Unless you have been living in a cave, you would have known about the craze that is Pokemon Go, the augmented-reality mobile game in which you catch virtual critters by walking around in the real world.
My Pokemon Go trek began on a New York working trip (before the game was launched here two months ago). Since then, firing up the game when I wake up has become a new morning ritual.
For the past two months, my wife and I have spent much of our free time going to places like Marina Bay Sands, Botanic Gardens or Bukit Batok Nature Park to catch Pokemon. Indeed, I don't remember our spending as much time outdoors in the past two years.
I have never spoken so much to my nephews before Pokemon Go became our common topic. And I've not met so many strangers in "reserved-and-shy" Singapore who would start talking to me about where and when to catch Pokemon.
If you have rushed to a location where a rare Pokemon has sprouted, chances are you will find friendly fellow Pokemon hunters directing you to the exact location.
And this brings me to my first peeve with Pokemon Go and its creator Niantic.
If you have been playing the game, you probably are using a third-party map tracker, like Go Radar or sgpokemap.com, to track the location of those Pokemon you want to catch.
Unfortunately, a recent update by Niantic has rendered most of these map trackers useless. Many rejoiced at the move, as they argued that the use of these map trackers is against the spirit of the game. But I beg to differ.
This is different from GPS spoofing whereby you change your phone's GPS to "reach" the location of a rare Pokemon in order to catch it, or asking your friend in another country to log into your account to catch that region-exclusive Pokemon.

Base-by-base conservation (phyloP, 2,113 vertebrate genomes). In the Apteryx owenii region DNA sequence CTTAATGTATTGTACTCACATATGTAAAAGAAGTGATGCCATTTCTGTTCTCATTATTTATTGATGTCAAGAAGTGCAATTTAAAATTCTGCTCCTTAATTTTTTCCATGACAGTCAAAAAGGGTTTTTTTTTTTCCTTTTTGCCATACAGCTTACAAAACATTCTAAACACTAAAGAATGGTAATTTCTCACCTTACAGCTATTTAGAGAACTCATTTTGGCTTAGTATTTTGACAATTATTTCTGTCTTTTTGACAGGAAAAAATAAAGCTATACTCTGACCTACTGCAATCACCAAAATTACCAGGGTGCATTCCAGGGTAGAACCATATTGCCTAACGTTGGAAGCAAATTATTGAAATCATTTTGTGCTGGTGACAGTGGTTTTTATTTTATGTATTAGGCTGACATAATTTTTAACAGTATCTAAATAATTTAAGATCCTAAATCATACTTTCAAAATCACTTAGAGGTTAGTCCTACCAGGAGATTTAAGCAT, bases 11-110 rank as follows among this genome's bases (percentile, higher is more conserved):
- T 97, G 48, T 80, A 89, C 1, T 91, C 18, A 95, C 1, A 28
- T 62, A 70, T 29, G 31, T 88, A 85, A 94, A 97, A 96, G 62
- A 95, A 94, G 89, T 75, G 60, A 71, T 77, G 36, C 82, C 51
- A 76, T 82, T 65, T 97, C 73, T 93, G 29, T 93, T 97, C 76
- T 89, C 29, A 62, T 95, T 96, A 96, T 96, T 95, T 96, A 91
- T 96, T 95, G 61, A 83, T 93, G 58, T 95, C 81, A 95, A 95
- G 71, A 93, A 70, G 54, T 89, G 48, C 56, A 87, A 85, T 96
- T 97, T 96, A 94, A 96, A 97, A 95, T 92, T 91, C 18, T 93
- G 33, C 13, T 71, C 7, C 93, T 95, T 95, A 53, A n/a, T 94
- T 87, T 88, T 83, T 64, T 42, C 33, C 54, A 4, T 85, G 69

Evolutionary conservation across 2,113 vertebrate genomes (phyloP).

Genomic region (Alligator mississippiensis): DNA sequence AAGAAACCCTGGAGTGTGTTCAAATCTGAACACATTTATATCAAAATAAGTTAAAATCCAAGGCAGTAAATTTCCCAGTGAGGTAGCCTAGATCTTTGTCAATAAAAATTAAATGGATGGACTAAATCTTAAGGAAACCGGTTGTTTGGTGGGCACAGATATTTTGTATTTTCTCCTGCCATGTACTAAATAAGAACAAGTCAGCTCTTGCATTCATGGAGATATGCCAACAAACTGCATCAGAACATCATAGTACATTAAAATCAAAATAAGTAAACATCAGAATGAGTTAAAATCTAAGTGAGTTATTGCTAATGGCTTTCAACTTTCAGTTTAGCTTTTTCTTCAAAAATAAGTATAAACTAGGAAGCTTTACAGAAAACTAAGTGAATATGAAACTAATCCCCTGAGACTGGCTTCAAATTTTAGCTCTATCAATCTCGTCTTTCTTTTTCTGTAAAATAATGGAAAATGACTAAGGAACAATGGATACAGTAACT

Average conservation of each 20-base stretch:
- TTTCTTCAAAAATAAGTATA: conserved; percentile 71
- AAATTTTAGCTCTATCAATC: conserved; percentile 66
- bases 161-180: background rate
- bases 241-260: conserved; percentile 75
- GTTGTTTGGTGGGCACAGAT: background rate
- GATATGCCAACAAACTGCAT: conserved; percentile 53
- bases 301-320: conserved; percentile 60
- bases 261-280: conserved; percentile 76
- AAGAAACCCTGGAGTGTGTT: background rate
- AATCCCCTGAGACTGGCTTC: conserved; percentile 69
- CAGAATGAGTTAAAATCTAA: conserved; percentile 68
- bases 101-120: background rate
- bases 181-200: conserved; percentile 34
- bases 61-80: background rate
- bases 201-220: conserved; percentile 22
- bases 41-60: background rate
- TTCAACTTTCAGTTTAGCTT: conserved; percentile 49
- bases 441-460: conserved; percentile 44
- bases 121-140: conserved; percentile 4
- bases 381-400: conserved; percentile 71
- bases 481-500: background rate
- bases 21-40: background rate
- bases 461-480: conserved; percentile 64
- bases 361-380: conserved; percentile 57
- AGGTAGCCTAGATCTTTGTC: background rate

This map tracker is merely a tool to help you know where to go to get that Pokemon. It is like using a guidebook to know how to finish a quest in a role-playing game like Fallout 4.
Furthermore, Pokemon Go was supposed to have a built-in tracker in the first place. Niantic removed the tracking feature, saying it was too buggy.
It was Niantic's own decision that spawned so many tracking apps and sites in the first place.
Also, the current Sightings feature in Pokemon Go is as good as useless. It does not show which direction or how far the Pokemon is away from you.
This is particularly frustrating when you see a dark outline in Sightings (meaning it is a Pokemon you have never caught before) and not being able to reach it because you have no clue where is it.
Unless you live in an open field that allows you to comb the area, you will need to cross some roads, look out for traffic - both human and vehicular - and safely find the location of that Pokemon.
Given that each Pokemon stays for only around 10 minutes in one particular location, you do not have much time with all the man-made and natural obstacles.
The developers behind FastPokeMap, one of the most popular Pokemon map trackers, wrote in a blog that the update not only blocks map trackers, but the extra lines of codes to prevent reverse engineering also drain battery and render the app unusable for some Android smartphones. The blog also mentioned the declining number of Pokemon players as a result of these changes.
I am thankful I have completed the local Pokedex - yes, I've caught all the Pokemon that are available in Singapore - before Niantic blocked third-party map trackers. If not, I will be as frustrated as many Pokemon hunters when I try to find that elusive Machamp or Chansey.
If Niantic wants to block third-party map trackers, do so when the in-game tracking feature is actually working. Not now when it is essentially useless.
The last thing Niantic should do is to alienate its fans. If not, Niantic will ultimately be the one to suffer the consequences when hordes of fans abandon the game.
A version of this article appeared in the print edition of The Straits Times on October 19, 2016, with the headline 'Blocking third-party map trackers for Pokemon Go not a clever thing to do'. Print Edition | Subscribe
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